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May 08 51 received its certification in March 2007, under the watchful eye of the Vehicle Certification Agency. “We consider ourselves fortunate to have VCA as our watchdog, so to speak,” he said. “We had two audits and learned that if you follow a process, you can solve any issue.” Solving issues as they arise is at the heart of Blue Bird North Georgia’s production process. In 2004, the plant installed Toyota’s Andon tool to literally shed light on any manufacturing problems. Each cell is equipped with a blue light that associates will flash if they discover an issue. This signals a “first responder” who assists in the resolution of the issue and then logs and tracks the event. BlueBirdNorthGeorgia Steve Clark and David McKinney explain to Jenn Monroe why Blue Bird is recognized as one of the world’s leading bus manufacturers With a top ten place in Industry Week’s Best Plants in North America 2007, Blue Bird’s North Georgia school bus body facility is recognized for its dedication to continuous improvement and outstanding performance in safety, quality and productivity. The plant has been in operation since 1982, and such recognition is no surprise to Steve Clark and David McKinney. “The real key is we measure everything,” said McKinney, controller for the Lafayette, Georgia facility. Clark, director of quality and risk management, School Bus Body, said much was owed to the ISO 9000 certification process which started in earnest when he arrived in 2003. The facility Followtheprocess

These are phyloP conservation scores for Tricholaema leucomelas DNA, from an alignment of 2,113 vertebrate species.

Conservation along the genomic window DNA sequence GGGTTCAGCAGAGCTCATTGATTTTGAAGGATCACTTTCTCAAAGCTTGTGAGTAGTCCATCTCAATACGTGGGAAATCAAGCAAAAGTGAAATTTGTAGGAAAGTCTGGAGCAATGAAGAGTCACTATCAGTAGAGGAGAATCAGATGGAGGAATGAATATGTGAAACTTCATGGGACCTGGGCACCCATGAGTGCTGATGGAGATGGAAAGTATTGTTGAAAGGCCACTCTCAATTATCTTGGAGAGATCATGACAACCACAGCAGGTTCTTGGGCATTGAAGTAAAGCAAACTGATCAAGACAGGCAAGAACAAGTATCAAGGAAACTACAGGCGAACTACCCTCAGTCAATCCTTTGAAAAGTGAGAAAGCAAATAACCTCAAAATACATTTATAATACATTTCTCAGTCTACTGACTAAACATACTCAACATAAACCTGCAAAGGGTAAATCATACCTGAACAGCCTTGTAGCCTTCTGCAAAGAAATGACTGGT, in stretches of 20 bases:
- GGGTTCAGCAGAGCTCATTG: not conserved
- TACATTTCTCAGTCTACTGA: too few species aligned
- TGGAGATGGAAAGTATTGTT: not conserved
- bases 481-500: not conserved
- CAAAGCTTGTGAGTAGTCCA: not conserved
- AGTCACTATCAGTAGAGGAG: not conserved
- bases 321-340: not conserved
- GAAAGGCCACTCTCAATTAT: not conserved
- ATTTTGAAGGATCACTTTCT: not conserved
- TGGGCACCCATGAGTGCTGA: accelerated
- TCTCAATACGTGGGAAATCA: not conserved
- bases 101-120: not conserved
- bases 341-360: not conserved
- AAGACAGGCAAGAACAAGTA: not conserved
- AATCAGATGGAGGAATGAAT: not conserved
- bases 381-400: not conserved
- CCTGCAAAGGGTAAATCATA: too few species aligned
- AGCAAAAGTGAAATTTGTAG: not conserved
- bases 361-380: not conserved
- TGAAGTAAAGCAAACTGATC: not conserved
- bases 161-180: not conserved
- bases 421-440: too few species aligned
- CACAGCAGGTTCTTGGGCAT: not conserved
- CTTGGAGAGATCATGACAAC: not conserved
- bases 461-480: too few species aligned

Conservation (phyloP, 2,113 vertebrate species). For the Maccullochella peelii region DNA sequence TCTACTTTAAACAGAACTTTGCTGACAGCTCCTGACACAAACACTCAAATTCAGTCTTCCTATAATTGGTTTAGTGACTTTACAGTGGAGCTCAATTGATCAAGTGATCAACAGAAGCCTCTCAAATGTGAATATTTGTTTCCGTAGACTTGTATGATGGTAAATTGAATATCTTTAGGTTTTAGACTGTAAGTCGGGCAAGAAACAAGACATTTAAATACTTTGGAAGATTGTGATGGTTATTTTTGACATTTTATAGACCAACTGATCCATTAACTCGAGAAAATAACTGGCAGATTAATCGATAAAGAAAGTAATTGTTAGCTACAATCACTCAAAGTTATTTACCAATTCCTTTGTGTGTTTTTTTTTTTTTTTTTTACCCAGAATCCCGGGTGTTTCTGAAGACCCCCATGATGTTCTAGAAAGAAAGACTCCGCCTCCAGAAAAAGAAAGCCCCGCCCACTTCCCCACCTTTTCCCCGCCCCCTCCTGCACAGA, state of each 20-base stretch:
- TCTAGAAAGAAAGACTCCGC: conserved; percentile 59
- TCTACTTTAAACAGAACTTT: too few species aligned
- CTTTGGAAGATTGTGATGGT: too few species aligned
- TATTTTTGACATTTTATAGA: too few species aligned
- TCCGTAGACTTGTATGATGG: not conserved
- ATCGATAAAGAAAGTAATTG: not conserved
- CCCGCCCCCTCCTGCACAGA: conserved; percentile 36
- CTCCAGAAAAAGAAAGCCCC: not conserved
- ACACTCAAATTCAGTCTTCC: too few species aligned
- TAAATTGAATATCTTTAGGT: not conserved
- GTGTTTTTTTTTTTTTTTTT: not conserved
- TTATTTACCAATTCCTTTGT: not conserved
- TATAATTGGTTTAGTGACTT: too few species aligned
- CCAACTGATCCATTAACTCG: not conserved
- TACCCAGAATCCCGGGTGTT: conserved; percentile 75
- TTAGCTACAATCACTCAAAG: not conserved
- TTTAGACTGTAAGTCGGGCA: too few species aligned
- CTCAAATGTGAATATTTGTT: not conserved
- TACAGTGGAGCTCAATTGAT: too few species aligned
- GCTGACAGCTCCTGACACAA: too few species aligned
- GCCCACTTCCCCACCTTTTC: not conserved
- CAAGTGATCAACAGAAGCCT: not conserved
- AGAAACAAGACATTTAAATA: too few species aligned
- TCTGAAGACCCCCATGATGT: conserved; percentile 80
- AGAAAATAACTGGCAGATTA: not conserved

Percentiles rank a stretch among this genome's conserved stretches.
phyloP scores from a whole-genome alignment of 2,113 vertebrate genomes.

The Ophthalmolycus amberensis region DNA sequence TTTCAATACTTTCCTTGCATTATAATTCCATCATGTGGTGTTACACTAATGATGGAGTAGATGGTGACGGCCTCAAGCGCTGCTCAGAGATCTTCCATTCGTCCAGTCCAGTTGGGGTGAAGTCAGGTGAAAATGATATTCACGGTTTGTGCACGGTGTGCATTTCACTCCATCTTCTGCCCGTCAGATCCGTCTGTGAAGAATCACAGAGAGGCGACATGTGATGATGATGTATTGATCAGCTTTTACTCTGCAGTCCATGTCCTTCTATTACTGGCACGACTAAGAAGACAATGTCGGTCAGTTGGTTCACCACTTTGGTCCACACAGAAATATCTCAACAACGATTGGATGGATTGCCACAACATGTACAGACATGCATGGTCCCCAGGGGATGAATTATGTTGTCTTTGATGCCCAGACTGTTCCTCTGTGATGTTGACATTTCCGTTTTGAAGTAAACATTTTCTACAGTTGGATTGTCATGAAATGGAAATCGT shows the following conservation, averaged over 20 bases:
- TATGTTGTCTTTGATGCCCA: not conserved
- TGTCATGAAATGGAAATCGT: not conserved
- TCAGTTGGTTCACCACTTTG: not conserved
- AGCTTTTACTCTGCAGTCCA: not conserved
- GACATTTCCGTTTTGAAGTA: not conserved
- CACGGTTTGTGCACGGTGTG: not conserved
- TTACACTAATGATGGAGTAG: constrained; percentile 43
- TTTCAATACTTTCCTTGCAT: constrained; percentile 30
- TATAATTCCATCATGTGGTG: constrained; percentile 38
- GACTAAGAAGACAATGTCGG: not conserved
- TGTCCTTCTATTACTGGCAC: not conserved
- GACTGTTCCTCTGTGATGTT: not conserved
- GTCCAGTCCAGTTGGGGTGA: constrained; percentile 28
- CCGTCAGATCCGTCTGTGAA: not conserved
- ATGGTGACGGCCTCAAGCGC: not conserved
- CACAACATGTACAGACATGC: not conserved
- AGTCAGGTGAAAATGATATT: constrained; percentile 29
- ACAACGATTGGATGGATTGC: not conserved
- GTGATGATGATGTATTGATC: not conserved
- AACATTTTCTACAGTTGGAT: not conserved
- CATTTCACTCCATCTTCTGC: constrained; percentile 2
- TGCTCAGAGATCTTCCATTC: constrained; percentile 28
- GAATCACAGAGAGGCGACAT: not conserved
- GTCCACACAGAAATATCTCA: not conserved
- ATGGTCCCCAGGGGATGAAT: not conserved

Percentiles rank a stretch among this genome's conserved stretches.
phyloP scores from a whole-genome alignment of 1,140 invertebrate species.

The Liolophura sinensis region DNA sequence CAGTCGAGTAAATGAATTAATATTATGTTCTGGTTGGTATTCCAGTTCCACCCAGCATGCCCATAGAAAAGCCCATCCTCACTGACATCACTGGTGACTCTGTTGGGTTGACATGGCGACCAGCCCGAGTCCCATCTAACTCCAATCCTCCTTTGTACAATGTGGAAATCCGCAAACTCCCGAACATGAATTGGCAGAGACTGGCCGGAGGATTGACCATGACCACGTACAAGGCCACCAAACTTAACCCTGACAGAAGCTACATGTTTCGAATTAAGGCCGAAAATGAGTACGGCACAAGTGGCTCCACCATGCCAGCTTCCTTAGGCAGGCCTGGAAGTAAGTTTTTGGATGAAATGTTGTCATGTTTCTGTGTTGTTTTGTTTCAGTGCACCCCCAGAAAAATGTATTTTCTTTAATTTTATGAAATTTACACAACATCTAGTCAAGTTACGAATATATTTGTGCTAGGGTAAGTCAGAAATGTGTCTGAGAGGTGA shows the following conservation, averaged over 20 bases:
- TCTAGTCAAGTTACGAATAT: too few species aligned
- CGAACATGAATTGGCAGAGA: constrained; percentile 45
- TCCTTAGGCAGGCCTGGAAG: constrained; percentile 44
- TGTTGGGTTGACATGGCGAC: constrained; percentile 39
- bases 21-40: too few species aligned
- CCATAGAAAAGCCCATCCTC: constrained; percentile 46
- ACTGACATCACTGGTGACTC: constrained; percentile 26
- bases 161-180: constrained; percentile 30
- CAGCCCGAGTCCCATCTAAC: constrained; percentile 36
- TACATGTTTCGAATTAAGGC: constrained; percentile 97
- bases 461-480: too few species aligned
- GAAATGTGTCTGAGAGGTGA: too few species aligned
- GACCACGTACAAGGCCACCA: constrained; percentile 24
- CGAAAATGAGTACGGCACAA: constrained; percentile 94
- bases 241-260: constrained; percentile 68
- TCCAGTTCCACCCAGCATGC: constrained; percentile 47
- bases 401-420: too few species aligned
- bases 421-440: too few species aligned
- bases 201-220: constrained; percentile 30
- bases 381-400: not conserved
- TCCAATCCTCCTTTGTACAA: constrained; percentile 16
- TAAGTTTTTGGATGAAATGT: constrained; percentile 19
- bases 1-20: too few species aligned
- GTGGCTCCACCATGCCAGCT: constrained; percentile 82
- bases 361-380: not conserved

In just four years of use, even this process has been evaluated and improved. In 2004, all team leaders were first responders, and they used paper logs to track events. Today the facility has a small cadre of dedicated responders who collect information on PDAs. While this tool is used across the auto industry, Clark believes Blue Bird is unique in the bus business. “It is the best tool for learning,” he continued. “It solves problems, contains issues, and creates a learning environment.” Andon also appears to be the best tool for driving out defects; as Andon events have increased, defects per unit have decreased. Blue Bird North Georgia recorded 12,697 Andon events in 2007 and the number of defects per unit dropped from 40 in January to 10 in December. “Employees know there is no penalty to pull it,” McKinney said. “They understand the more you do it, the more you can address issues now.” Blue Bird North Georgia is dedicated to ensure all of its employees understand their value, importance, and responsibilities as part of the team. Under the leadership of general manager Kevin Wood, the facility has developed “Bus University” which is focused on orientation, training, and cross training. Within the “university” are “schools” for each trade; for example, paint school, rivet school, and hand tools school. In these schools, new employees undergo skills training after 30 hours of orientation and become proficient in their area on mock-up buses. “Once upon a time they had to learn on a customer’s bus,” Clark said. As it is still relatively new, there is much potential for Bus University. “It is not just an application for new employees,” he said, “but available for associates who want to grow.” McKinney noted that so far, Blue Bird North Georgia has seen this program have direct impact on its safety program as well as turnover rates within the trades. Last year the facility won Blue Bird’s parent Traxis President’s Award for its safety efforts and is already on pace for another great year. “We had only seven recordables in 2007 and so far this year just three,” he said. In terms of turnover, the facility discovered lack of training was a root cause in some occupations, and the Bus University application is addressing that directly. “We needed to train them better,” McKinney said, “and now we are creating a crosstrained team to provide a back log of multiple skilled associates.” Blue Bird North Georgia also uses kaizen events to help it continue to improve its productivity. “We keep getting stretched by the company,” Clark said. “We have a goal of 100 percent this year for productivity. Last year we ran at 96.3 percent so we were looking at a four percent increase, but we are currently meeting that goal this year.” Two types of kaizen event are in use. First are “breakthrough” events that use cross-functional teams and last a month or more. Clark said the facility sees six to eight of those each year. Secondly, the ones done at the department, cell, or individual level, which are often tough to track as 52 May 08